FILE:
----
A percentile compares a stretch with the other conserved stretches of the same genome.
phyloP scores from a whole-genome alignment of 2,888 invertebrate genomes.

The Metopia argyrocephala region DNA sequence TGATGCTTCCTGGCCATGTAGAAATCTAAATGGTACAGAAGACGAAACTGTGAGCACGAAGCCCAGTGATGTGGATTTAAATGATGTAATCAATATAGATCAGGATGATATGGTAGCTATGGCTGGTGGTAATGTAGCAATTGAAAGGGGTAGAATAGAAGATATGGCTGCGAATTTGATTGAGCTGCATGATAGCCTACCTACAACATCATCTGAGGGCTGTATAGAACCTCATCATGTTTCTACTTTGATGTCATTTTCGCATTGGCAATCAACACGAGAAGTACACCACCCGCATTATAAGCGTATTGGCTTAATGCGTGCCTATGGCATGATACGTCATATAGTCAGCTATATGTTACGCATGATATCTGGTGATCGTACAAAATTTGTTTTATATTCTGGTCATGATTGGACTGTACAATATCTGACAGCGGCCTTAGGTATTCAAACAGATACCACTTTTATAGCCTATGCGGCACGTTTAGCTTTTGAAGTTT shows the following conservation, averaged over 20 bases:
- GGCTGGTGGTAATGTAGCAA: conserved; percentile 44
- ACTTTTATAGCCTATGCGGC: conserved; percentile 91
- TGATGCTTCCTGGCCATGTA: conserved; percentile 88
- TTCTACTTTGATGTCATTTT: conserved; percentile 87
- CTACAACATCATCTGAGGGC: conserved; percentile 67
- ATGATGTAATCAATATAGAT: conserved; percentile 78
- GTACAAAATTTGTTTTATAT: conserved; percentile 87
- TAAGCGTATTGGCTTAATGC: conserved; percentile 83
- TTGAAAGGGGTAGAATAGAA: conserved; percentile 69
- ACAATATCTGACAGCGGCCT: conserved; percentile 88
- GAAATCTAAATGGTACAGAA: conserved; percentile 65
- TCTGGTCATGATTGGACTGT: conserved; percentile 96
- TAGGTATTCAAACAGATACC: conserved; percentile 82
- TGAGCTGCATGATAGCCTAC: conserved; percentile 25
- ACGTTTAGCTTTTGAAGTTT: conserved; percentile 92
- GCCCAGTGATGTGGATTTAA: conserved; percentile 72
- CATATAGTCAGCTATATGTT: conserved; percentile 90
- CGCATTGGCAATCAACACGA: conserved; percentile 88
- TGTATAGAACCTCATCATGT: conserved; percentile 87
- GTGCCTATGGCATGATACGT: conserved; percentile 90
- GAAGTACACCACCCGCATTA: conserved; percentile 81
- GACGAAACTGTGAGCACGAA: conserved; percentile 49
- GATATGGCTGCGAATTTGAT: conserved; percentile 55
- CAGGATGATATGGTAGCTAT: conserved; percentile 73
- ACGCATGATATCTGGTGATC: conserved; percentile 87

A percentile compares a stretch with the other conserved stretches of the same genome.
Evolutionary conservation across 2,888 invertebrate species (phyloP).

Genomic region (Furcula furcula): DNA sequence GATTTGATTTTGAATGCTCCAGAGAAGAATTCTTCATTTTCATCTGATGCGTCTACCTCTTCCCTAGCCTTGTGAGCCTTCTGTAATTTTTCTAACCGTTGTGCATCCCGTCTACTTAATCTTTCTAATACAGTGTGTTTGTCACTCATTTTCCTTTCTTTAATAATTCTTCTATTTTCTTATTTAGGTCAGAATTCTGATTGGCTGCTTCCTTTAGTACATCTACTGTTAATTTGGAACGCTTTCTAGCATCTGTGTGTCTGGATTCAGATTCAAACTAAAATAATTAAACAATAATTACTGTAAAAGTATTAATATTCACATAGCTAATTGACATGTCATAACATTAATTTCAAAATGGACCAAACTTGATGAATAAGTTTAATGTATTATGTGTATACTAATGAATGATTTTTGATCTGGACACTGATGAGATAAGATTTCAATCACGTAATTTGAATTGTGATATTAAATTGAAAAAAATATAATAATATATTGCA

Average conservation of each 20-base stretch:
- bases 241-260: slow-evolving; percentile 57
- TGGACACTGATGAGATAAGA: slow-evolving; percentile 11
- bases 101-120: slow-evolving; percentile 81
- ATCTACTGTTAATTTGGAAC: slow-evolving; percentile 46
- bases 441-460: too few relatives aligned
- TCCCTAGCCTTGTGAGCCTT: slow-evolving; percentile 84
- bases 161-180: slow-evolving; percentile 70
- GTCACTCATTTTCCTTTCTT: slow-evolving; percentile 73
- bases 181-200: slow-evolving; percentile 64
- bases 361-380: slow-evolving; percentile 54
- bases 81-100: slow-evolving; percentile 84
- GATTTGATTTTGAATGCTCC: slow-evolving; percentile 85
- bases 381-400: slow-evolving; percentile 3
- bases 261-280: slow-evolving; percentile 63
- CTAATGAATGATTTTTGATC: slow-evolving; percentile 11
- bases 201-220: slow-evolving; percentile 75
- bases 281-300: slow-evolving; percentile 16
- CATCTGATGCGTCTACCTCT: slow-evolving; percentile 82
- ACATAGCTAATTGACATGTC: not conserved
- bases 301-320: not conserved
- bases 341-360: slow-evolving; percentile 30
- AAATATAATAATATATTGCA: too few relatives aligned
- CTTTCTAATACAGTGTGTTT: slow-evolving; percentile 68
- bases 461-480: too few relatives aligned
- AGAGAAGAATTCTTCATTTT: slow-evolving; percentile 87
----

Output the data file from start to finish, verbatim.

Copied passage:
A percentile compares a stretch with the other conserved stretches of the same genome.
phyloP scores from a whole-genome alignment of 2,888 invertebrate genomes.

The Metopia argyrocephala region DNA sequence TGATGCTTCCTGGCCATGTAGAAATCTAAATGGTACAGAAGACGAAACTGTGAGCACGAAGCCCAGTGATGTGGATTTAAATGATGTAATCAATATAGATCAGGATGATATGGTAGCTATGGCTGGTGGTAATGTAGCAATTGAAAGGGGTAGAATAGAAGATATGGCTGCGAATTTGATTGAGCTGCATGATAGCCTACCTACAACATCATCTGAGGGCTGTATAGAACCTCATCATGTTTCTACTTTGATGTCATTTTCGCATTGGCAATCAACACGAGAAGTACACCACCCGCATTATAAGCGTATTGGCTTAATGCGTGCCTATGGCATGATACGTCATATAGTCAGCTATATGTTACGCATGATATCTGGTGATCGTACAAAATTTGTTTTATATTCTGGTCATGATTGGACTGTACAATATCTGACAGCGGCCTTAGGTATTCAAACAGATACCACTTTTATAGCCTATGCGGCACGTTTAGCTTTTGAAGTTT shows the following conservation, averaged over 20 bases:
- GGCTGGTGGTAATGTAGCAA: conserved; percentile 44
- ACTTTTATAGCCTATGCGGC: conserved; percentile 91
- TGATGCTTCCTGGCCATGTA: conserved; percentile 88
- TTCTACTTTGATGTCATTTT: conserved; percentile 87
- CTACAACATCATCTGAGGGC: conserved; percentile 67
- ATGATGTAATCAATATAGAT: conserved; percentile 78
- GTACAAAATTTGTTTTATAT: conserved; percentile 87
- TAAGCGTATTGGCTTAATGC: conserved; percentile 83
- TTGAAAGGGGTAGAATAGAA: conserved; percentile 69
- ACAATATCTGACAGCGGCCT: conserved; percentile 88
- GAAATCTAAATGGTACAGAA: conserved; percentile 65
- TCTGGTCATGATTGGACTGT: conserved; percentile 96
- TAGGTATTCAAACAGATACC: conserved; percentile 82
- TGAGCTGCATGATAGCCTAC: conserved; percentile 25
- ACGTTTAGCTTTTGAAGTTT: conserved; percentile 92
- GCCCAGTGATGTGGATTTAA: conserved; percentile 72
- CATATAGTCAGCTATATGTT: conserved; percentile 90
- CGCATTGGCAATCAACACGA: conserved; percentile 88
- TGTATAGAACCTCATCATGT: conserved; percentile 87
- GTGCCTATGGCATGATACGT: conserved; percentile 90
- GAAGTACACCACCCGCATTA: conserved; percentile 81
- GACGAAACTGTGAGCACGAA: conserved; percentile 49
- GATATGGCTGCGAATTTGAT: conserved; percentile 55
- CAGGATGATATGGTAGCTAT: conserved; percentile 73
- ACGCATGATATCTGGTGATC: conserved; percentile 87

A percentile compares a stretch with the other conserved stretches of the same genome.
Evolutionary conservation across 2,888 invertebrate species (phyloP).

Genomic region (Furcula furcula): DNA sequence GATTTGATTTTGAATGCTCCAGAGAAGAATTCTTCATTTTCATCTGATGCGTCTACCTCTTCCCTAGCCTTGTGAGCCTTCTGTAATTTTTCTAACCGTTGTGCATCCCGTCTACTTAATCTTTCTAATACAGTGTGTTTGTCACTCATTTTCCTTTCTTTAATAATTCTTCTATTTTCTTATTTAGGTCAGAATTCTGATTGGCTGCTTCCTTTAGTACATCTACTGTTAATTTGGAACGCTTTCTAGCATCTGTGTGTCTGGATTCAGATTCAAACTAAAATAATTAAACAATAATTACTGTAAAAGTATTAATATTCACATAGCTAATTGACATGTCATAACATTAATTTCAAAATGGACCAAACTTGATGAATAAGTTTAATGTATTATGTGTATACTAATGAATGATTTTTGATCTGGACACTGATGAGATAAGATTTCAATCACGTAATTTGAATTGTGATATTAAATTGAAAAAAATATAATAATATATTGCA

Average conservation of each 20-base stretch:
- bases 241-260: slow-evolving; percentile 57
- TGGACACTGATGAGATAAGA: slow-evolving; percentile 11
- bases 101-120: slow-evolving; percentile 81
- ATCTACTGTTAATTTGGAAC: slow-evolving; percentile 46
- bases 441-460: too few relatives aligned
- TCCCTAGCCTTGTGAGCCTT: slow-evolving; percentile 84
- bases 161-180: slow-evolving; percentile 70
- GTCACTCATTTTCCTTTCTT: slow-evolving; percentile 73
- bases 181-200: slow-evolving; percentile 64
- bases 361-380: slow-evolving; percentile 54
- bases 81-100: slow-evolving; percentile 84
- GATTTGATTTTGAATGCTCC: slow-evolving; percentile 85
- bases 381-400: slow-evolving; percentile 3
- bases 261-280: slow-evolving; percentile 63
- CTAATGAATGATTTTTGATC: slow-evolving; percentile 11
- bases 201-220: slow-evolving; percentile 75
- bases 281-300: slow-evolving; percentile 16
- CATCTGATGCGTCTACCTCT: slow-evolving; percentile 82
- ACATAGCTAATTGACATGTC: not conserved
- bases 301-320: not conserved
- bases 341-360: slow-evolving; percentile 30
- AAATATAATAATATATTGCA: too few relatives aligned
- CTTTCTAATACAGTGTGTTT: slow-evolving; percentile 68
- bases 461-480: too few relatives aligned
- AGAGAAGAATTCTTCATTTT: slow-evolving; percentile 87